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Oak Park, Michigan

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Oak Park, Michigan

Oak Park
City
City of Oak Park
Pedestrian plazas over Interstate 696 in Oak Park
Pedestrian plazas over Interstate 696 in Oak Park
Motto: "The Family City"
Location in the state of Michigan
Location in the state of Michigan
Coordinates:
Country United States
State Michigan
County Oakland
Incorporated 1927 (village)
1945 (city)
Government
 • Mayor Marian McClellan
Area[1]
 • City 5.16 sq mi (13.36 km2)
 • Land 5.16 sq mi (13.36 km2)
 • Water 0 sq mi (0 km2)
Elevation 666 ft (203 m)
Population (2010)[2]
 • City 29,319
 • Estimate (2012[3]) 29,594
 • Density 5,682.0/sq mi (2,193.8/km2)
 • Metro 5,456,428
Time zone EST (UTC-5)
 • Summer (DST) EDT (UTC-4)
ZIP code 48237
Area code(s) 248, 313
FIPS code 26-59920[4]
GNIS feature ID 0633849[5]
Website http://www.ci.oak-park.mi.us/

Oak Park is a city in south Oakland County of the U.S. state of Michigan. It is a northern suburb of the city of Detroit, which is located in neighboring Wayne County, and part of its metropolitan area. As of the 2010 census, the population of Oak Park is 29,319.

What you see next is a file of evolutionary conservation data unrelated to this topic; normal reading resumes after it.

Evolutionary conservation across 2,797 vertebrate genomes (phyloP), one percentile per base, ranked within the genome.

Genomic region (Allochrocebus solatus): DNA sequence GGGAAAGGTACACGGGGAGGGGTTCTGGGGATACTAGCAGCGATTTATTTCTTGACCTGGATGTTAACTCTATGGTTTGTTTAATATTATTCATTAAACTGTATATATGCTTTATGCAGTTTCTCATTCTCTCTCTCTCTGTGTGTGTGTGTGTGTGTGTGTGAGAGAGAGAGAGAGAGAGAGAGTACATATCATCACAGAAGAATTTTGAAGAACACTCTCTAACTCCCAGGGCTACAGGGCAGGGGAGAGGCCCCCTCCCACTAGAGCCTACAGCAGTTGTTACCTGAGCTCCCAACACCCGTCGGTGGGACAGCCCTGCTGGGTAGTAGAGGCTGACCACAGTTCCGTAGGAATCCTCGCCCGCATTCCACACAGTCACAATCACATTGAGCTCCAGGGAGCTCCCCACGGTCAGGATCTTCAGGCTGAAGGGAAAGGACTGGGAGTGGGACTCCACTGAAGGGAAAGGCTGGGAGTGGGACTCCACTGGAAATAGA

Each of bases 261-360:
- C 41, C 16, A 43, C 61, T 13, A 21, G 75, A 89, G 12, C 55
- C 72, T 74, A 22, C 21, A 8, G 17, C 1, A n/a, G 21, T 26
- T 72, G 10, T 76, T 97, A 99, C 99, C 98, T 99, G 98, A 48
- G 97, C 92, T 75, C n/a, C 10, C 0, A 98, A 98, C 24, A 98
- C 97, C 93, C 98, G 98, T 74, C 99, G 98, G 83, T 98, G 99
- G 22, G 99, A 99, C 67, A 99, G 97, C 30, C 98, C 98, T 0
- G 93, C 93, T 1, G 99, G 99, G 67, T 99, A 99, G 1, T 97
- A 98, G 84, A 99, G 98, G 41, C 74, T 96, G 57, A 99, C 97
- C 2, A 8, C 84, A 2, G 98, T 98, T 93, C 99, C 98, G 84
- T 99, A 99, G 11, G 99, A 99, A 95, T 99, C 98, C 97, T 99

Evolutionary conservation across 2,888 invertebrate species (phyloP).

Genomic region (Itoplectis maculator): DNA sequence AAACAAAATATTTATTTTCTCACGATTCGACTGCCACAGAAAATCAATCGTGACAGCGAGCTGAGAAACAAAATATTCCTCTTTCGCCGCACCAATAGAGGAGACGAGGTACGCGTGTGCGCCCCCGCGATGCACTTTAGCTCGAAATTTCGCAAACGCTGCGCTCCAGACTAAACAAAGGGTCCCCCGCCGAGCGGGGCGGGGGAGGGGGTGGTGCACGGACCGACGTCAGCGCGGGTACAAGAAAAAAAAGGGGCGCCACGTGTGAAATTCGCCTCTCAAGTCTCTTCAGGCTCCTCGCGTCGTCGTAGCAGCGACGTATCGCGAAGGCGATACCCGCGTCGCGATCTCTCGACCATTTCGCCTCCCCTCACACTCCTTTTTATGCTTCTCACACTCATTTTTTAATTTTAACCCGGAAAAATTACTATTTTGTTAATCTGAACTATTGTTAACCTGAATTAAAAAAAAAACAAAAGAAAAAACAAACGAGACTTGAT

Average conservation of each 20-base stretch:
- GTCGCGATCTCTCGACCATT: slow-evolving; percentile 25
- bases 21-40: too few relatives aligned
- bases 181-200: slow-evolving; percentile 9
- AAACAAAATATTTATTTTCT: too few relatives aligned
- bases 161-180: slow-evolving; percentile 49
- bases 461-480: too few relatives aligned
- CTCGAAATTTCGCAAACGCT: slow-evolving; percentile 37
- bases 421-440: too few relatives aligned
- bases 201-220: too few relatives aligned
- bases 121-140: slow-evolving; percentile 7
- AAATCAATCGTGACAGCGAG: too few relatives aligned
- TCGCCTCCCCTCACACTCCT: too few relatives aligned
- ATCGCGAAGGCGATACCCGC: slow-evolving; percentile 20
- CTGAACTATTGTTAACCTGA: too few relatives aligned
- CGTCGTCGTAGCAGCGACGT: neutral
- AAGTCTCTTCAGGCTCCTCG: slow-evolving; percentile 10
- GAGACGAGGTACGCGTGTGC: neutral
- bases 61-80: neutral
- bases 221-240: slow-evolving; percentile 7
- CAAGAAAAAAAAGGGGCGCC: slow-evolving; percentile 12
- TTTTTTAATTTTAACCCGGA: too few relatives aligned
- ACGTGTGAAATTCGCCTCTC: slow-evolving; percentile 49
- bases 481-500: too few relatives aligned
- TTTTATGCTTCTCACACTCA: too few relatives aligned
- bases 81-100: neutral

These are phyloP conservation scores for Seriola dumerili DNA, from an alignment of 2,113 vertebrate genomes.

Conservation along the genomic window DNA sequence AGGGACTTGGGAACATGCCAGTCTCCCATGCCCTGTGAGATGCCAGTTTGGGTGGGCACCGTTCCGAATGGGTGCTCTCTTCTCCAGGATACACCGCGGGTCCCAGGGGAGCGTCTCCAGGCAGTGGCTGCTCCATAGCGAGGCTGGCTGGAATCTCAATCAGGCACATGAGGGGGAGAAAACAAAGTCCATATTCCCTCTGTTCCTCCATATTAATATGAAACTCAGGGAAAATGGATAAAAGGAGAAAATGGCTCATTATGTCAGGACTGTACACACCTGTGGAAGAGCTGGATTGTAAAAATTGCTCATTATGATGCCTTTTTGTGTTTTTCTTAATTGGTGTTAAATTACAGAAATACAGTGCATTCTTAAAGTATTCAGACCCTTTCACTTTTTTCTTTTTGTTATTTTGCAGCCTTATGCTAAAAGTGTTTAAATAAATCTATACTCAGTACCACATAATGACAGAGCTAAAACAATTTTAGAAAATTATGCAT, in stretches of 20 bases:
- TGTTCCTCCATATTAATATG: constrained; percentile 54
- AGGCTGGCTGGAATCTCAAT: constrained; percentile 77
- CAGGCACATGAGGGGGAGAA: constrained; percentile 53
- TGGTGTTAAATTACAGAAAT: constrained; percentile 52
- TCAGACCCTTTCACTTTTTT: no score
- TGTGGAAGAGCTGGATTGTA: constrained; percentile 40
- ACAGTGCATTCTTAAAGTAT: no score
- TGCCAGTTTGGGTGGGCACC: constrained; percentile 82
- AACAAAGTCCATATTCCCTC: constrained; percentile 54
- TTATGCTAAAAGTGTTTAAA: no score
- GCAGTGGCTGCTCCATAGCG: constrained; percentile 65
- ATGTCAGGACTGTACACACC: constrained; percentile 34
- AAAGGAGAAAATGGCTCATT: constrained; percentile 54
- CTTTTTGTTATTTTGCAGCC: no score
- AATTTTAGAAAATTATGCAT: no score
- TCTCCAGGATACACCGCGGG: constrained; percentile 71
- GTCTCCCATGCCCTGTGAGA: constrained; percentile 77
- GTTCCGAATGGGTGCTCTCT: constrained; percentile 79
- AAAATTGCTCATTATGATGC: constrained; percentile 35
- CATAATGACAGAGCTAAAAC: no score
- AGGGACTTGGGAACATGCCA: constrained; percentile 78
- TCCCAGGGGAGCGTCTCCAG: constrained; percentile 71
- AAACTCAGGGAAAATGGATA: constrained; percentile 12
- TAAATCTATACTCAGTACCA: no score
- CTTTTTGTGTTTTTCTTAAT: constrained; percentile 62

History

This area was designated as within Royal Oak Township; it was first settled by European Americans in 1840, but remained sparsely populated for many decades following. The first major housing development was constructed in 1914 at the time of the Great War, when the township sold land to the Majestic Land Company to be developed as the Oak Park subdivision.[6] The subdivision was incorporated as a village on May 3, 1927. Two petition drives during the Great Depression to dissolve the village government and return it to the township, citing "excessively high cost of village government," failed in 1931 and 1933, respectively.[6] The village incorporated as city on October 29, 1945 following the end of World War II.

Stimulated by the GI Bill which aided veterans in buying new housing, highways to improve commuting, and planned developments in the late 1950s, Oak Park from 1950 to 1960 was named as "America's Fastest Growing City".[7] Its population increased sevenfold, from 5,000 to more than 36,000. Much of its population were second and third-generation children of European immigrants who had settled in Detroit in the early 20th century. These included many Jewish Americans descended from immigrant ancestors from the Russian Empire, including present-day Poland and Ukraine. Major civic improvements in this period included construction of an outdoor swimming pool and an ice rink in Major Park (now known as Shepherd Park, after former mayor David Shepherd, but long known informally as Oak Park Park).